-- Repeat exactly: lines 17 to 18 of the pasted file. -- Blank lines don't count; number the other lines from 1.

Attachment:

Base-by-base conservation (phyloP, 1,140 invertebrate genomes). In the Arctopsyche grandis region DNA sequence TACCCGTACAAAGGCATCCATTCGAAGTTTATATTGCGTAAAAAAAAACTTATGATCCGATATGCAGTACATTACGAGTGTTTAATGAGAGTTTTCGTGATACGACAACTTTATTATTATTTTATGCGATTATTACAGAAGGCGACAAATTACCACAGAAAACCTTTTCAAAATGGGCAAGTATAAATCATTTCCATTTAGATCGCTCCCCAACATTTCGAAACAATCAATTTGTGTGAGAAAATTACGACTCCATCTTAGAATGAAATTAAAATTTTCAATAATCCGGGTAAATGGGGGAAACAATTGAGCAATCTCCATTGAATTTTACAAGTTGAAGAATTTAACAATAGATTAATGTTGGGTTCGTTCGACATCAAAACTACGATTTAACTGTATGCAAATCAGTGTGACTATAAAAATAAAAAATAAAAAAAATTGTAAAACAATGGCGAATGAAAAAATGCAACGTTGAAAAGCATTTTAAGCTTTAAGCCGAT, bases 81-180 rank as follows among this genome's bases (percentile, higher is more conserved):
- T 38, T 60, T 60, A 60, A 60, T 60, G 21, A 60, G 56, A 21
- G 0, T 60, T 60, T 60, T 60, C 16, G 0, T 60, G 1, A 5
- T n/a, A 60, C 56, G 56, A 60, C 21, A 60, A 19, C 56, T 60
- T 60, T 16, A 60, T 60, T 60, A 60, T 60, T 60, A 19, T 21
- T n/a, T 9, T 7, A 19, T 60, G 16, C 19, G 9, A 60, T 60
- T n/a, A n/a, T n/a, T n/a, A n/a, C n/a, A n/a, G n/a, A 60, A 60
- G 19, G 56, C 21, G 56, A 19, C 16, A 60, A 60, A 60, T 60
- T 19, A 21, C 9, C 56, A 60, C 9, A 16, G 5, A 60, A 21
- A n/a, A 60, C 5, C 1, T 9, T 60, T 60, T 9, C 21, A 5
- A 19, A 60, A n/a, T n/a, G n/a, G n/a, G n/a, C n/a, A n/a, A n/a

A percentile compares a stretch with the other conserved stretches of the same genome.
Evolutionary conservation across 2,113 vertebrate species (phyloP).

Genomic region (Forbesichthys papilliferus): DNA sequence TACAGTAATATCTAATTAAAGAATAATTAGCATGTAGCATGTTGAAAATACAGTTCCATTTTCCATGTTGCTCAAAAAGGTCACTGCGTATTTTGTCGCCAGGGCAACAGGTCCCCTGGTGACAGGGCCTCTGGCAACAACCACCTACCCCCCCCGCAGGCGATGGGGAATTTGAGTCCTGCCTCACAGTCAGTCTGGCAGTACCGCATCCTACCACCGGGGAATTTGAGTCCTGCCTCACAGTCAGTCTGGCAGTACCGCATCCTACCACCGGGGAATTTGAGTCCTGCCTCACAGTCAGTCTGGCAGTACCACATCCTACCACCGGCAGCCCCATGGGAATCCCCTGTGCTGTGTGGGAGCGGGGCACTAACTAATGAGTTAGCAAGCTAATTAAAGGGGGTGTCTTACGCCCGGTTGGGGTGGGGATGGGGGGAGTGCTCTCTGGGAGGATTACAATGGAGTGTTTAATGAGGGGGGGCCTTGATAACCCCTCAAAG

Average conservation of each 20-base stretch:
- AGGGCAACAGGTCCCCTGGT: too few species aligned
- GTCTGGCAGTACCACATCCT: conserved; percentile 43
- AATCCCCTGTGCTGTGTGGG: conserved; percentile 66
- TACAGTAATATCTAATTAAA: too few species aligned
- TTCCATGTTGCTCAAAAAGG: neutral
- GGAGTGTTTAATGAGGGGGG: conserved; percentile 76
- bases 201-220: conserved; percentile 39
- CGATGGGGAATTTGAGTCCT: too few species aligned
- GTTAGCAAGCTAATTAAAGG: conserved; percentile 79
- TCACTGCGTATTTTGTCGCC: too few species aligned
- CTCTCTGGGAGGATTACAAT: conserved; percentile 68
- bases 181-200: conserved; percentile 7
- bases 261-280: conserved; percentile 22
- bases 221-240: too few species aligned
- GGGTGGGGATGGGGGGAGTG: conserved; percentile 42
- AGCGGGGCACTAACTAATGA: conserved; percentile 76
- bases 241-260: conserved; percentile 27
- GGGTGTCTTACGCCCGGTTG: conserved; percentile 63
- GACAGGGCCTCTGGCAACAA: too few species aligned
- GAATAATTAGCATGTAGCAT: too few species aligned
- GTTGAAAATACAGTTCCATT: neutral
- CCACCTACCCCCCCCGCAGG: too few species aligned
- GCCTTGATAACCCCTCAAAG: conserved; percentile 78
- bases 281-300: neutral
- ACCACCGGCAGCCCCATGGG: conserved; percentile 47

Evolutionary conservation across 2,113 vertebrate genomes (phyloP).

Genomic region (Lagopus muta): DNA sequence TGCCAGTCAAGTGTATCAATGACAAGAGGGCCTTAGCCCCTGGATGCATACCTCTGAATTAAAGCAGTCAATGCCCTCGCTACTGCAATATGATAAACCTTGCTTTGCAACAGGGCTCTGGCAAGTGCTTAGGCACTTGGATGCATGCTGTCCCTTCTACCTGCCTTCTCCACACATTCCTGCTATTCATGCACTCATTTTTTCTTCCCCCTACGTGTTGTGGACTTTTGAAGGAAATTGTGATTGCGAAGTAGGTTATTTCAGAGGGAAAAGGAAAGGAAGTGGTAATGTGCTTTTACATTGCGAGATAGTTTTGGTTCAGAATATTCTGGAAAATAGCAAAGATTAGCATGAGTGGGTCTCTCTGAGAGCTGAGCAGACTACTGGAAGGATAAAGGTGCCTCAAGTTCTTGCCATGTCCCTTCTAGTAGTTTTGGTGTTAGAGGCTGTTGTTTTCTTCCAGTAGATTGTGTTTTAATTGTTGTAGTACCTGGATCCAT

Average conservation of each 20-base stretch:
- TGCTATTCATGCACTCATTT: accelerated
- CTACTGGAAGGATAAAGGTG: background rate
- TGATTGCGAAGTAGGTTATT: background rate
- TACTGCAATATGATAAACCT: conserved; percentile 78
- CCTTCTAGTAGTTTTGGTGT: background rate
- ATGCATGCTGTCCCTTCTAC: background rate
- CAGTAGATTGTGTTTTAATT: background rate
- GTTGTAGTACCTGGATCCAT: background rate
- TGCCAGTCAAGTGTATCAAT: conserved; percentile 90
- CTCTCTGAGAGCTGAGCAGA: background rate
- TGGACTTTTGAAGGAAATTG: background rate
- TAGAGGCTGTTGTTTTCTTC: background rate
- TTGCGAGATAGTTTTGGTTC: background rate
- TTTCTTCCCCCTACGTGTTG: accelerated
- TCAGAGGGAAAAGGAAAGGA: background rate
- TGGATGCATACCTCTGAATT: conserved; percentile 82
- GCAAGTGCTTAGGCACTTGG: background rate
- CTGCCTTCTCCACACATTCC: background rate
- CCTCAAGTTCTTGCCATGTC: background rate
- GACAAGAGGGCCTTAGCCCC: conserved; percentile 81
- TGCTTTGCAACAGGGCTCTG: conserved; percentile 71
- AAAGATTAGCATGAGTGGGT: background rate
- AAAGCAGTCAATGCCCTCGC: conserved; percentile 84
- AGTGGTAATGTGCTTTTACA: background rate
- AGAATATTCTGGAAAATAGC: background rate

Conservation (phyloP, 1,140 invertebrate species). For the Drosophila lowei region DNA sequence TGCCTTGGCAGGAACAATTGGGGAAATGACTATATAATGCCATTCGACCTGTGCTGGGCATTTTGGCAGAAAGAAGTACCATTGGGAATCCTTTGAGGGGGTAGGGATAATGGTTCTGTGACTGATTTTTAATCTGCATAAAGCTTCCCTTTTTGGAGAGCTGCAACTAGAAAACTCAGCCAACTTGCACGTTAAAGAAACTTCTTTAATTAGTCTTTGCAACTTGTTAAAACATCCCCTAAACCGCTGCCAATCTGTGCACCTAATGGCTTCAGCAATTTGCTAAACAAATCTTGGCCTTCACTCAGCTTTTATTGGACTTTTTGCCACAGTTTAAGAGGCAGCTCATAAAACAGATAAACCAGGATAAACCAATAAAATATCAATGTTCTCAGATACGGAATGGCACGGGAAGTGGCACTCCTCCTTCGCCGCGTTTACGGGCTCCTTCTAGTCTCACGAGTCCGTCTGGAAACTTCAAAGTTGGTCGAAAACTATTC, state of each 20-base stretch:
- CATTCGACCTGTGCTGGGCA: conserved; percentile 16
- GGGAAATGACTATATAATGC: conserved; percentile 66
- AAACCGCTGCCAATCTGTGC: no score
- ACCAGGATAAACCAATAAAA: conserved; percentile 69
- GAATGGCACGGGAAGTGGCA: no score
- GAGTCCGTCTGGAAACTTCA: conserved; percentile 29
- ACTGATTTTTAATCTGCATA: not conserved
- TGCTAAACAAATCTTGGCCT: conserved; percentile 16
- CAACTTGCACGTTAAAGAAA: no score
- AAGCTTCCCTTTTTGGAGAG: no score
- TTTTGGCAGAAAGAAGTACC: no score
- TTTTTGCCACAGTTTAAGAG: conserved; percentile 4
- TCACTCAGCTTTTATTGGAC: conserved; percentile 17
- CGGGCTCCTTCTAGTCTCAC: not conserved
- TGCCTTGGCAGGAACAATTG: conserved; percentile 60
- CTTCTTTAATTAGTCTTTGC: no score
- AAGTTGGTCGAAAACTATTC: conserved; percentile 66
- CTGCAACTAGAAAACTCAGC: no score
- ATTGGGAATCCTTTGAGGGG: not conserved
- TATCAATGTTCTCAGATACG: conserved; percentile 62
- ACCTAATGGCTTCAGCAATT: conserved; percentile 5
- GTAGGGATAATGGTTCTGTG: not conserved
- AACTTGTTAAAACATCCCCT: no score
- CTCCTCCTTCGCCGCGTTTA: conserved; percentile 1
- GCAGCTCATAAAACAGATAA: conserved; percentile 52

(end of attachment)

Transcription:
- GTCTGGCAGTACCACATCCT: conserved; percentile 43
- AATCCCCTGTGCTGTGTGGG: conserved; percentile 66